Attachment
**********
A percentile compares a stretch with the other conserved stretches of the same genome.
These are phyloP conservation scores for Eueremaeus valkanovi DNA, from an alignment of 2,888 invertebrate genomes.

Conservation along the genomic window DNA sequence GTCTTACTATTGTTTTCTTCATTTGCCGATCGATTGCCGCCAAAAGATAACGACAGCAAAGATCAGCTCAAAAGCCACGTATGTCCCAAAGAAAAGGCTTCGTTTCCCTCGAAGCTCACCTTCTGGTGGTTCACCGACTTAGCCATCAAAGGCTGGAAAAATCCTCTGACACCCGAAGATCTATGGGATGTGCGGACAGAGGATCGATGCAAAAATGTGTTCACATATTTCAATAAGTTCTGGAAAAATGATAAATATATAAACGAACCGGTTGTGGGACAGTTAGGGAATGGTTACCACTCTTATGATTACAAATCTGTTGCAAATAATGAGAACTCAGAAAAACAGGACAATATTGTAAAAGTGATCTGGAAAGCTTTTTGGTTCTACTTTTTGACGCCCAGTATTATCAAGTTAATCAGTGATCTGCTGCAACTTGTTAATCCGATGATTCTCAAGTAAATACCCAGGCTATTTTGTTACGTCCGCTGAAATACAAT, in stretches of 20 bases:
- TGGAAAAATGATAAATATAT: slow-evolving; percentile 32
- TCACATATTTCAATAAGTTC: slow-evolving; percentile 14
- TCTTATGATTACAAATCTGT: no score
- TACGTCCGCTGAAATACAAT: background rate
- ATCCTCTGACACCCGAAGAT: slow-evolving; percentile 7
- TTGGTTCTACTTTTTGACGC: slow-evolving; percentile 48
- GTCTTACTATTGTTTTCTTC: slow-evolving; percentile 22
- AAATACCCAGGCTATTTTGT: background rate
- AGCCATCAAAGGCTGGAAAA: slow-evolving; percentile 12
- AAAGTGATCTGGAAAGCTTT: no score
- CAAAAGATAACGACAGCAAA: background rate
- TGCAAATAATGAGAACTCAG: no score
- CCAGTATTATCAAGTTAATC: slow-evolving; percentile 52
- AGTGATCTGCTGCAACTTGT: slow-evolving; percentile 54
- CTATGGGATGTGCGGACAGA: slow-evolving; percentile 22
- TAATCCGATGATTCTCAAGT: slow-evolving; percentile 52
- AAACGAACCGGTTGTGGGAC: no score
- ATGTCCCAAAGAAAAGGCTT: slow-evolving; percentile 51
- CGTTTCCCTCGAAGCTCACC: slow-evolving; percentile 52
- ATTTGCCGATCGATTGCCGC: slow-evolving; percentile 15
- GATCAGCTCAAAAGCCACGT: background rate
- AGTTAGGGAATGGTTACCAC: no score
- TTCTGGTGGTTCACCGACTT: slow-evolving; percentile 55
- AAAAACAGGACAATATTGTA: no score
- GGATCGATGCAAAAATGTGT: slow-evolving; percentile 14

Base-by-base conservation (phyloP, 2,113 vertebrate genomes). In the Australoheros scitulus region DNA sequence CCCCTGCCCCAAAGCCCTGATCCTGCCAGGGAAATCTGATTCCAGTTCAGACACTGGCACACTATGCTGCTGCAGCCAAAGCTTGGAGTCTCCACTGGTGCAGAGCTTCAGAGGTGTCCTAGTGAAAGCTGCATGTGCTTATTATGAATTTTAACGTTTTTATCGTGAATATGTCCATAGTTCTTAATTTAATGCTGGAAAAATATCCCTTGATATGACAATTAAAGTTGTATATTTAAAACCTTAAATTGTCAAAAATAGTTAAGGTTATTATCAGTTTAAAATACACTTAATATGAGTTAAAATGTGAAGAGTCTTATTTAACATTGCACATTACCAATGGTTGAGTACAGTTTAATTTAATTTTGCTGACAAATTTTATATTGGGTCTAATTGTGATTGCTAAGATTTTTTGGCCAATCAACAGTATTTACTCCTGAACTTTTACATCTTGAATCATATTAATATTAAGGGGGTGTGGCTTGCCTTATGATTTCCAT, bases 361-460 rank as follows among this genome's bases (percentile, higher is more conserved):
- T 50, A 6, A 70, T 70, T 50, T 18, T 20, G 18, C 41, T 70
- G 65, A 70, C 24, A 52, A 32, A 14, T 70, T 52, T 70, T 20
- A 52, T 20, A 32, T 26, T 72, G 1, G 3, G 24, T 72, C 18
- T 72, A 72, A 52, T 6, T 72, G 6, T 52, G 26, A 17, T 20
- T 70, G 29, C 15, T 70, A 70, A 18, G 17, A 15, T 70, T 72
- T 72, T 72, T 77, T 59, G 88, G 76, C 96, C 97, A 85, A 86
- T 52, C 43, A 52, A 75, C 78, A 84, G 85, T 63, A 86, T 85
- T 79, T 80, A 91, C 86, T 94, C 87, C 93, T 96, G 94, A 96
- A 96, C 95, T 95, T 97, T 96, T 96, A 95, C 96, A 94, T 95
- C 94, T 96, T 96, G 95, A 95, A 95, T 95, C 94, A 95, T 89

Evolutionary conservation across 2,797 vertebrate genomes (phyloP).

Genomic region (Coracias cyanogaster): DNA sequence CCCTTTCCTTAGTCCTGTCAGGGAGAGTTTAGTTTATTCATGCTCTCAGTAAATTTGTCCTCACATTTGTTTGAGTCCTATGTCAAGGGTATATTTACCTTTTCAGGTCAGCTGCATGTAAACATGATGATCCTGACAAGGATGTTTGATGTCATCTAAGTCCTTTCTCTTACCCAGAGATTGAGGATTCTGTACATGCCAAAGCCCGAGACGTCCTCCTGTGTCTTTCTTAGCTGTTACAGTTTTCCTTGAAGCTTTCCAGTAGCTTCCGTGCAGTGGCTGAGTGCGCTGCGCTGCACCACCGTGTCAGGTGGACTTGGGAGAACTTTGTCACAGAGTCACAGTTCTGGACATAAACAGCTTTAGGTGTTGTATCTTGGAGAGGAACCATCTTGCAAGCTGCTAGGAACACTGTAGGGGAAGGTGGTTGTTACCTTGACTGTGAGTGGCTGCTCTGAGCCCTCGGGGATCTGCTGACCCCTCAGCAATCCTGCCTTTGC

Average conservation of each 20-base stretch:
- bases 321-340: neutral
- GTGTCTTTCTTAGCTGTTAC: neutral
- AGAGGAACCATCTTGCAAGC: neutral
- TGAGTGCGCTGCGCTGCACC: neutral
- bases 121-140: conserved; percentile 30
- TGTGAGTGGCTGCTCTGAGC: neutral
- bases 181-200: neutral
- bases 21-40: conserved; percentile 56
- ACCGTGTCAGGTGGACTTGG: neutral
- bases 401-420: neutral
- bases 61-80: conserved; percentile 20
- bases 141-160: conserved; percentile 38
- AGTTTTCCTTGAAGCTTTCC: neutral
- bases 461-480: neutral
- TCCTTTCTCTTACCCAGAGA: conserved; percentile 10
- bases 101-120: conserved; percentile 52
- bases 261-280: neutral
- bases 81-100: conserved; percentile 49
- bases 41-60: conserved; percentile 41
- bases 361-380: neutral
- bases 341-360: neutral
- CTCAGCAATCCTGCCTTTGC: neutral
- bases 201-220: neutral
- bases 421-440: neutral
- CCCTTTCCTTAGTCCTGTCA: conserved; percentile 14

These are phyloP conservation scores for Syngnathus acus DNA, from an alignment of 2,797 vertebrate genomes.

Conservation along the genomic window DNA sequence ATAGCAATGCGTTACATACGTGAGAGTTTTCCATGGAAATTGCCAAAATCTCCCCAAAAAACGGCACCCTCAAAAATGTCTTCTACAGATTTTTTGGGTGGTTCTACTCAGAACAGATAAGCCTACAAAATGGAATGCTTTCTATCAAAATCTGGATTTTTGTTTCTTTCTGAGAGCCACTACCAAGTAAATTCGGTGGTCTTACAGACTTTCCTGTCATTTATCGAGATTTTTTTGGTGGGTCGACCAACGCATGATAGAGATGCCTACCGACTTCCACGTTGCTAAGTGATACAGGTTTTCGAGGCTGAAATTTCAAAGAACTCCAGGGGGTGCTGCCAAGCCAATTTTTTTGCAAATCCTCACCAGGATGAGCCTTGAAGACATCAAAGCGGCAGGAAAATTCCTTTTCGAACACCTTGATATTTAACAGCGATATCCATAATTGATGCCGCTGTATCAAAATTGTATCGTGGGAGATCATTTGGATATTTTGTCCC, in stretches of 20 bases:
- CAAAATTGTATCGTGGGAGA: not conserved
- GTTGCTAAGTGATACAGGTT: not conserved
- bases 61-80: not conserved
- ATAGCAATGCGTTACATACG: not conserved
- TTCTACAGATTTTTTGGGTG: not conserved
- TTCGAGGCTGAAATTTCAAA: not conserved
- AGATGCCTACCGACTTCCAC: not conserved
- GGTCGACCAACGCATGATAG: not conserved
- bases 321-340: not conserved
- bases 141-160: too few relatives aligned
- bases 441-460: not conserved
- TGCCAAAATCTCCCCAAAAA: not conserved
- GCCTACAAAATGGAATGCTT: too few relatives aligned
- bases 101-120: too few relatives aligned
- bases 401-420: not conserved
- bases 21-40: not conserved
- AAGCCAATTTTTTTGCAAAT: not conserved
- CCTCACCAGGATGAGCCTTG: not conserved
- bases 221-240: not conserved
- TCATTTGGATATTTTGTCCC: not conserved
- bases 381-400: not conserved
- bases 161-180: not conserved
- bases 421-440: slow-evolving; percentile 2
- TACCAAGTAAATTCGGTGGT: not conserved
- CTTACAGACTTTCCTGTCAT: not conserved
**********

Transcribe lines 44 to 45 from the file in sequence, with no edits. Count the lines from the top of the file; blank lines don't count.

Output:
- GTGTCTTTCTTAGCTGTTAC: neutral
- AGAGGAACCATCTTGCAAGC: neutral